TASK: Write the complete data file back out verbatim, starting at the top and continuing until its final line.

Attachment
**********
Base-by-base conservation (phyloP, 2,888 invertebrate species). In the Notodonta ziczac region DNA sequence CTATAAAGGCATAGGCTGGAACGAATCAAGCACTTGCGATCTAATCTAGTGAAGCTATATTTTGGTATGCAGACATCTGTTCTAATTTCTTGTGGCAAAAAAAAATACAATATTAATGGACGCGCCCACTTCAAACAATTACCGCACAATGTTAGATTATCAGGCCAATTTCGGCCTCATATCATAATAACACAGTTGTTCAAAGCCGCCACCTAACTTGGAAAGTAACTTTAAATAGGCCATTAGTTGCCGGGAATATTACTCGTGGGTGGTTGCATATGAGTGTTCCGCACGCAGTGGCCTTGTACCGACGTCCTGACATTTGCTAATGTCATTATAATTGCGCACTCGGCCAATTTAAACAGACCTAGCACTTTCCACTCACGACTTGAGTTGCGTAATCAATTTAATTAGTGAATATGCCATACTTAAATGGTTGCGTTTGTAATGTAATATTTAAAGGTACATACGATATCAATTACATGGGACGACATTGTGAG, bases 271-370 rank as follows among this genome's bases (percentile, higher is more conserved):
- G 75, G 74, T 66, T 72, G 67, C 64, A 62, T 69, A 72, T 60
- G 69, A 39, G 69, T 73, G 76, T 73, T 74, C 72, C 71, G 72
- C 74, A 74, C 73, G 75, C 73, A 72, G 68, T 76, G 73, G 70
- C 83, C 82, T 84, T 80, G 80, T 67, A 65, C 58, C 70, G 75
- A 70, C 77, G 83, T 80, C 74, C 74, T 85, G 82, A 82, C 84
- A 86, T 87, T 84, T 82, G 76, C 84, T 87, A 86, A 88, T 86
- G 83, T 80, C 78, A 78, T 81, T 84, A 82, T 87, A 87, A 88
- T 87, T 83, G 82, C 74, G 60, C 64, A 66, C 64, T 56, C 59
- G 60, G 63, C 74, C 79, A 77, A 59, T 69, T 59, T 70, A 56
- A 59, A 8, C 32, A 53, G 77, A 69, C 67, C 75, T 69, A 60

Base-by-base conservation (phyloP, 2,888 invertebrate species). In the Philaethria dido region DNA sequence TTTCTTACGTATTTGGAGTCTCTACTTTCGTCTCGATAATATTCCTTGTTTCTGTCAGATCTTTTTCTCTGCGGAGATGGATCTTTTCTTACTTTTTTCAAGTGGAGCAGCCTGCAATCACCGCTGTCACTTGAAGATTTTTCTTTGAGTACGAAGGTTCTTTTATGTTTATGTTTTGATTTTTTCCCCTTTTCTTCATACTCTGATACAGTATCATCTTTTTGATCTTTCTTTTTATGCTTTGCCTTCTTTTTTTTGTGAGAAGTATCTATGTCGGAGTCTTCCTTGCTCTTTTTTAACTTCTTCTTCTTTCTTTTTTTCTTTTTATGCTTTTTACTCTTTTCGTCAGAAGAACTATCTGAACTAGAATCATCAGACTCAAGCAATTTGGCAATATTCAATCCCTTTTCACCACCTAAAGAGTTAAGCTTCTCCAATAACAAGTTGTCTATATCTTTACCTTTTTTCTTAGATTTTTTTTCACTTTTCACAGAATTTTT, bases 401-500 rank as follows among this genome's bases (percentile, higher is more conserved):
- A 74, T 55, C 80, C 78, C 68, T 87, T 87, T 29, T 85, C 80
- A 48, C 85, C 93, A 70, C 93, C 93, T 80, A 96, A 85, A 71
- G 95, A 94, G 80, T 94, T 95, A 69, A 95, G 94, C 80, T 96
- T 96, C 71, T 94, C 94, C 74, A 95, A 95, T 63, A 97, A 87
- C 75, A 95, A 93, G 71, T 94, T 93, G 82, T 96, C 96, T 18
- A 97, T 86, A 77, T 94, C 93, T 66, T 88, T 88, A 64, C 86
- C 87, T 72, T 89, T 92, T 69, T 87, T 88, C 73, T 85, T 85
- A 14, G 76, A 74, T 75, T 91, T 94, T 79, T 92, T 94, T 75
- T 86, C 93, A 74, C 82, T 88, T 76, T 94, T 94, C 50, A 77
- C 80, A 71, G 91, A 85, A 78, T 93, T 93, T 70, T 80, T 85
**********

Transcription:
Base-by-base conservation (phyloP, 2,888 invertebrate species). In the Notodonta ziczac region DNA sequence CTATAAAGGCATAGGCTGGAACGAATCAAGCACTTGCGATCTAATCTAGTGAAGCTATATTTTGGTATGCAGACATCTGTTCTAATTTCTTGTGGCAAAAAAAAATACAATATTAATGGACGCGCCCACTTCAAACAATTACCGCACAATGTTAGATTATCAGGCCAATTTCGGCCTCATATCATAATAACACAGTTGTTCAAAGCCGCCACCTAACTTGGAAAGTAACTTTAAATAGGCCATTAGTTGCCGGGAATATTACTCGTGGGTGGTTGCATATGAGTGTTCCGCACGCAGTGGCCTTGTACCGACGTCCTGACATTTGCTAATGTCATTATAATTGCGCACTCGGCCAATTTAAACAGACCTAGCACTTTCCACTCACGACTTGAGTTGCGTAATCAATTTAATTAGTGAATATGCCATACTTAAATGGTTGCGTTTGTAATGTAATATTTAAAGGTACATACGATATCAATTACATGGGACGACATTGTGAG, bases 271-370 rank as follows among this genome's bases (percentile, higher is more conserved):
- G 75, G 74, T 66, T 72, G 67, C 64, A 62, T 69, A 72, T 60
- G 69, A 39, G 69, T 73, G 76, T 73, T 74, C 72, C 71, G 72
- C 74, A 74, C 73, G 75, C 73, A 72, G 68, T 76, G 73, G 70
- C 83, C 82, T 84, T 80, G 80, T 67, A 65, C 58, C 70, G 75
- A 70, C 77, G 83, T 80, C 74, C 74, T 85, G 82, A 82, C 84
- A 86, T 87, T 84, T 82, G 76, C 84, T 87, A 86, A 88, T 86
- G 83, T 80, C 78, A 78, T 81, T 84, A 82, T 87, A 87, A 88
- T 87, T 83, G 82, C 74, G 60, C 64, A 66, C 64, T 56, C 59
- G 60, G 63, C 74, C 79, A 77, A 59, T 69, T 59, T 70, A 56
- A 59, A 8, C 32, A 53, G 77, A 69, C 67, C 75, T 69, A 60

Base-by-base conservation (phyloP, 2,888 invertebrate species). In the Philaethria dido region DNA sequence TTTCTTACGTATTTGGAGTCTCTACTTTCGTCTCGATAATATTCCTTGTTTCTGTCAGATCTTTTTCTCTGCGGAGATGGATCTTTTCTTACTTTTTTCAAGTGGAGCAGCCTGCAATCACCGCTGTCACTTGAAGATTTTTCTTTGAGTACGAAGGTTCTTTTATGTTTATGTTTTGATTTTTTCCCCTTTTCTTCATACTCTGATACAGTATCATCTTTTTGATCTTTCTTTTTATGCTTTGCCTTCTTTTTTTTGTGAGAAGTATCTATGTCGGAGTCTTCCTTGCTCTTTTTTAACTTCTTCTTCTTTCTTTTTTTCTTTTTATGCTTTTTACTCTTTTCGTCAGAAGAACTATCTGAACTAGAATCATCAGACTCAAGCAATTTGGCAATATTCAATCCCTTTTCACCACCTAAAGAGTTAAGCTTCTCCAATAACAAGTTGTCTATATCTTTACCTTTTTTCTTAGATTTTTTTTCACTTTTCACAGAATTTTT, bases 401-500 rank as follows among this genome's bases (percentile, higher is more conserved):
- A 74, T 55, C 80, C 78, C 68, T 87, T 87, T 29, T 85, C 80
- A 48, C 85, C 93, A 70, C 93, C 93, T 80, A 96, A 85, A 71
- G 95, A 94, G 80, T 94, T 95, A 69, A 95, G 94, C 80, T 96
- T 96, C 71, T 94, C 94, C 74, A 95, A 95, T 63, A 97, A 87
- C 75, A 95, A 93, G 71, T 94, T 93, G 82, T 96, C 96, T 18
- A 97, T 86, A 77, T 94, C 93, T 66, T 88, T 88, A 64, C 86
- C 87, T 72, T 89, T 92, T 69, T 87, T 88, C 73, T 85, T 85
- A 14, G 76, A 74, T 75, T 91, T 94, T 79, T 92, T 94, T 75
- T 86, C 93, A 74, C 82, T 88, T 76, T 94, T 94, C 50, A 77
- C 80, A 71, G 91, A 85, A 78, T 93, T 93, T 70, T 80, T 85